Journal of Assisted Reproduction and Genetics

, Volume 35, Issue 4, pp 571–581 | Cite as

Preservation of gonadal function in women undergoing chemotherapy: a systematic review and meta-analysis of the potential role for gonadotropin-releasing hormone agonists

  • Lisa C. Hickman
  • Natalia C. Llarena
  • Lindsey N. Valentine
  • Xiaobo Liu
  • Tommaso FalconeEmail author
Fertility Preservation



To evaluate the available randomized controlled trials (RCTs) in the literature investigating the use of gonadotropin-releasing hormone agonist (GnRHa) co-treatment for ovarian preservation in women receiving chemotherapy.


A systematic review of the literature was performed from 1960 through 2017 to identify relevant RCTs. Included patients had lymphoma, ovarian cancer, or breast cancer. The primary outcome was the proportion of women who retained ovarian function after chemotherapy. Extracted data points included study design, patient characteristics, and proportion of women who developed premature ovarian failure (POF). A risk of bias assessment was performed according to the criteria outlined in the Cochrane Handbook for Systematic Reviews of Interventions. The pooled odds ratio was calculated, and outcomes of individual studies were compared using the random-effects model with the inverse-variance method and the DerSimonian-Laird estimator.


Twenty-nine RCTs were identified, and 10 met criteria for inclusion in the meta-analysis. An analysis of patients who did not develop POF after chemotherapy revealed eight studies supporting the use of GnRHa (OR 1.83; 95% CI 1.34–2.49). The duration of benefit of GnRHa is unclear. An analysis of three studies with outcome data at 2 years revealed a non-significant OR of 0.53 (95% CI 0.22–1.30) for the preservation of ovarian function with GnRHa treatment.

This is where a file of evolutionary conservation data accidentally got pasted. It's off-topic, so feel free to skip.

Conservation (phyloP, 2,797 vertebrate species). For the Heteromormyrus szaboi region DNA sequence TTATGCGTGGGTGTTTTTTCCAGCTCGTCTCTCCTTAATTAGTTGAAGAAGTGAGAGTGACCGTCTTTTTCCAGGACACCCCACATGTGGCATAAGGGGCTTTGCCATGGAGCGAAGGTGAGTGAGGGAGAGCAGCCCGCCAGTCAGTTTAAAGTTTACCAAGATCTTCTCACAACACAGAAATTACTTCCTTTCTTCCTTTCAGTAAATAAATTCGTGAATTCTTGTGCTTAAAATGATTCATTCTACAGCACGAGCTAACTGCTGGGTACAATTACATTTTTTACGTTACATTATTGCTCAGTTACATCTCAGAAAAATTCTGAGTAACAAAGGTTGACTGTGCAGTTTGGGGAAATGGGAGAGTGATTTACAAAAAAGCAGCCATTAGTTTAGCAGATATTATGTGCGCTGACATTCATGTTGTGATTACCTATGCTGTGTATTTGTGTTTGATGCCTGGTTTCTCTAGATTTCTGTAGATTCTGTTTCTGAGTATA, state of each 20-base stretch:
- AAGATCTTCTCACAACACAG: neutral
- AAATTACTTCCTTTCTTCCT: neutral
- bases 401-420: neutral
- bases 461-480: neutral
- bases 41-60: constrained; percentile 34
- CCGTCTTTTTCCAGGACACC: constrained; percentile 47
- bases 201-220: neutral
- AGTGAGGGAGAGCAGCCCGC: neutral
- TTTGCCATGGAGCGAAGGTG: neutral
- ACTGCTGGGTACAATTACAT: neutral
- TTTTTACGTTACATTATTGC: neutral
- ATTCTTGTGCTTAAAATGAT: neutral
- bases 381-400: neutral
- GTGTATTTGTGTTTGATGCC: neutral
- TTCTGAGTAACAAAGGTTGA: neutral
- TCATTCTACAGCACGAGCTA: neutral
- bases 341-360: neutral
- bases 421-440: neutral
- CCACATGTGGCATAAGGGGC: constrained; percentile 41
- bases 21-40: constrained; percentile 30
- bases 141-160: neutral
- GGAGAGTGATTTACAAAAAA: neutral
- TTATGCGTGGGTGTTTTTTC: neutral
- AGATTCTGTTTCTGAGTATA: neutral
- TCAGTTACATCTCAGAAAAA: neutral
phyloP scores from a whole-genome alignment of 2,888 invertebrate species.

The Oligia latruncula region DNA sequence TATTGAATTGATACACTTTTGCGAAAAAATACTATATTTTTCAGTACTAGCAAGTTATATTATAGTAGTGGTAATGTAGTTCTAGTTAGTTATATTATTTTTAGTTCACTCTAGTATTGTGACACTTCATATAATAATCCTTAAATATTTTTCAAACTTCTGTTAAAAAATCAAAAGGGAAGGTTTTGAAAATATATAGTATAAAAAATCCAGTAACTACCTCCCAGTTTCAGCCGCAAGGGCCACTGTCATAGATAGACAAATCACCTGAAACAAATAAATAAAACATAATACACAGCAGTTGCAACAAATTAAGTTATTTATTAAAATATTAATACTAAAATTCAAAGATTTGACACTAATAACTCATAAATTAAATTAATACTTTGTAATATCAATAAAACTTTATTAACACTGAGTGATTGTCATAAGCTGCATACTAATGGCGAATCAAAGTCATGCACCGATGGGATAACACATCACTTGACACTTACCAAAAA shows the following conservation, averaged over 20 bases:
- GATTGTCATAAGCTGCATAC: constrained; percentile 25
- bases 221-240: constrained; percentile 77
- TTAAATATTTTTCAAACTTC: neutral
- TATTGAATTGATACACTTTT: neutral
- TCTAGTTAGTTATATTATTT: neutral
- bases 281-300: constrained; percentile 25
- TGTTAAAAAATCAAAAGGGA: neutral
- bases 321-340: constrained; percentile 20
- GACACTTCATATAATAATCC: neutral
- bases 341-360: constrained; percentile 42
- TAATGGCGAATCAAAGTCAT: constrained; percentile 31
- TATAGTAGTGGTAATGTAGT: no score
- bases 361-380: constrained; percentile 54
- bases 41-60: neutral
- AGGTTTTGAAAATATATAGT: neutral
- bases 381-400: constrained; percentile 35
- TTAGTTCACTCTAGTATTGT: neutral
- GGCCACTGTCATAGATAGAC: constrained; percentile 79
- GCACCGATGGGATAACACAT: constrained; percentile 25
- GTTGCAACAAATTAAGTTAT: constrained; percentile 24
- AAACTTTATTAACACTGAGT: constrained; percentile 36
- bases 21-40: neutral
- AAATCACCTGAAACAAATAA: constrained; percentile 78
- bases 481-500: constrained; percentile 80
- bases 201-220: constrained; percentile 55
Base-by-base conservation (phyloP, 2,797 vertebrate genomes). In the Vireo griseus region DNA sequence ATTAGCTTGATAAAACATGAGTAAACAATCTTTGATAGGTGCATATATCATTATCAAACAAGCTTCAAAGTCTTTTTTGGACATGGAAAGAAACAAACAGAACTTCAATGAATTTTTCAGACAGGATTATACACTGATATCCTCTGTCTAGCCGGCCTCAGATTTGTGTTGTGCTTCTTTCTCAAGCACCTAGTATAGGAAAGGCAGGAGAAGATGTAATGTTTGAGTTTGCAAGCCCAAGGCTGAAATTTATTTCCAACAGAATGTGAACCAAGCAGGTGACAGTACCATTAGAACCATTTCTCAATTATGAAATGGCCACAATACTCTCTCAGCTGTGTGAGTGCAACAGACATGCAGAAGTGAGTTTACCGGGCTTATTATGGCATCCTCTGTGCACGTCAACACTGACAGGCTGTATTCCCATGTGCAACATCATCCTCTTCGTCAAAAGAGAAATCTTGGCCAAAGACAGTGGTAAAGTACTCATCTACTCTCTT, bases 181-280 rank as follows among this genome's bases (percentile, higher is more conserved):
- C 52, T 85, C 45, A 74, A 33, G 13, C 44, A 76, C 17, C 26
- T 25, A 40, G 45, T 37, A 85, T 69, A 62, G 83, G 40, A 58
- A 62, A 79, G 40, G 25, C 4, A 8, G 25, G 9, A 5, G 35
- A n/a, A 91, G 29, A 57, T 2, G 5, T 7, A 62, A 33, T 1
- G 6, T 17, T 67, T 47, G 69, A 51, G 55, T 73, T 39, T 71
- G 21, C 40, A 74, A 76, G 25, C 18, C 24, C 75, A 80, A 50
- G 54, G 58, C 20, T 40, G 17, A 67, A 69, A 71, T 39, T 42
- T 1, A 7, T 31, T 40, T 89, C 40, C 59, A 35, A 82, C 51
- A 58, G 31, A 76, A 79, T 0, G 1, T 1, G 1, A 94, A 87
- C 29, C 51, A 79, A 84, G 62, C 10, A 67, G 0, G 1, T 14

GnRHa may have a protective effect against the development of POF after gonadotoxic chemotherapy; however, the duration of benefit is unclear and requires further study.


Chemotherapy Gonadotropin-releasing hormone Ovarian function Premature ovarian failure Systematic review 



The authors would like to acknowledge Ms. Lorelei Woody and Ms. Gretchen Hallerberg, the librarians who assisted with the literature search, as well as Mr. James Bena, a statistician who assisted with a portion of the data analysis.

Compliance with ethical standards

Conflict of interest

The authors declare that they have no conflicts of interest.


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Copyright information

© Springer Science+Business Media, LLC, part of Springer Nature 2018

Authors and Affiliations

  • Lisa C. Hickman
    • 1
  • Natalia C. Llarena
    • 1
  • Lindsey N. Valentine
    • 1
  • Xiaobo Liu
    • 2
  • Tommaso Falcone
    • 1
    Email author
  1. 1.Department of Obstetrics/GynecologyCleveland Clinic FoundationClevelandUSA
  2. 2.Department of Quantitative Health ScienceCleveland Clinic FoundationClevelandUSA

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